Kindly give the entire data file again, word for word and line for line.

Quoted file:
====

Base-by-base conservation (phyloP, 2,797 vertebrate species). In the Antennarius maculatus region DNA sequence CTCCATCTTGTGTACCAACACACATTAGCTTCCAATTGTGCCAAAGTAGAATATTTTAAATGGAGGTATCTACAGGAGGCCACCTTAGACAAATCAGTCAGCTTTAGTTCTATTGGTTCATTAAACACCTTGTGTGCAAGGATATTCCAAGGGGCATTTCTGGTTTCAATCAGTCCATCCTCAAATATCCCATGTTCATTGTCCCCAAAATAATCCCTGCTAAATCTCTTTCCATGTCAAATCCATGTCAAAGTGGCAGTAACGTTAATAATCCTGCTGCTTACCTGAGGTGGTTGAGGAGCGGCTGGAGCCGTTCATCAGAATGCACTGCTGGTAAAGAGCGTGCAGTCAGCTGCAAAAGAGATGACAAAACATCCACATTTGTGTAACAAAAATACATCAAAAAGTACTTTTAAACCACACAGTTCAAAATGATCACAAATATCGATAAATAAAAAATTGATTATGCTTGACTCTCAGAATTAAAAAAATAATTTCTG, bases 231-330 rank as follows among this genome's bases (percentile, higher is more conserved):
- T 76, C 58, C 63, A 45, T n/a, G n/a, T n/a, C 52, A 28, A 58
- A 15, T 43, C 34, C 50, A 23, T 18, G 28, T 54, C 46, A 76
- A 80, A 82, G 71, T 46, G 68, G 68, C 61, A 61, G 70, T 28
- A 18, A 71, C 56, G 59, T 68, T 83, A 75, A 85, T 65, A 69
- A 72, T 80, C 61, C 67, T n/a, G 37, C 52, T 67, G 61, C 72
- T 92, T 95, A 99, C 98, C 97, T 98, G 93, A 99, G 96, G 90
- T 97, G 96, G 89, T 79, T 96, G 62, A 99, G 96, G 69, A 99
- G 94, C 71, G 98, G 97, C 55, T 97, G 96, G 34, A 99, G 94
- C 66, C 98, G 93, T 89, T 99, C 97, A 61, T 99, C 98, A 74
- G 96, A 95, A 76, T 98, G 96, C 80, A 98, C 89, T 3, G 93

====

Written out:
Base-by-base conservation (phyloP, 2,797 vertebrate species). In the Antennarius maculatus region DNA sequence CTCCATCTTGTGTACCAACACACATTAGCTTCCAATTGTGCCAAAGTAGAATATTTTAAATGGAGGTATCTACAGGAGGCCACCTTAGACAAATCAGTCAGCTTTAGTTCTATTGGTTCATTAAACACCTTGTGTGCAAGGATATTCCAAGGGGCATTTCTGGTTTCAATCAGTCCATCCTCAAATATCCCATGTTCATTGTCCCCAAAATAATCCCTGCTAAATCTCTTTCCATGTCAAATCCATGTCAAAGTGGCAGTAACGTTAATAATCCTGCTGCTTACCTGAGGTGGTTGAGGAGCGGCTGGAGCCGTTCATCAGAATGCACTGCTGGTAAAGAGCGTGCAGTCAGCTGCAAAAGAGATGACAAAACATCCACATTTGTGTAACAAAAATACATCAAAAAGTACTTTTAAACCACACAGTTCAAAATGATCACAAATATCGATAAATAAAAAATTGATTATGCTTGACTCTCAGAATTAAAAAAATAATTTCTG, bases 231-330 rank as follows among this genome's bases (percentile, higher is more conserved):
- T 76, C 58, C 63, A 45, T n/a, G n/a, T n/a, C 52, A 28, A 58
- A 15, T 43, C 34, C 50, A 23, T 18, G 28, T 54, C 46, A 76
- A 80, A 82, G 71, T 46, G 68, G 68, C 61, A 61, G 70, T 28
- A 18, A 71, C 56, G 59, T 68, T 83, A 75, A 85, T 65, A 69
- A 72, T 80, C 61, C 67, T n/a, G 37, C 52, T 67, G 61, C 72
- T 92, T 95, A 99, C 98, C 97, T 98, G 93, A 99, G 96, G 90
- T 97, G 96, G 89, T 79, T 96, G 62, A 99, G 96, G 69, A 99
- G 94, C 71, G 98, G 97, C 55, T 97, G 96, G 34, A 99, G 94
- C 66, C 98, G 93, T 89, T 99, C 97, A 61, T 99, C 98, A 74
- G 96, A 95, A 76, T 98, G 96, C 80, A 98, C 89, T 3, G 93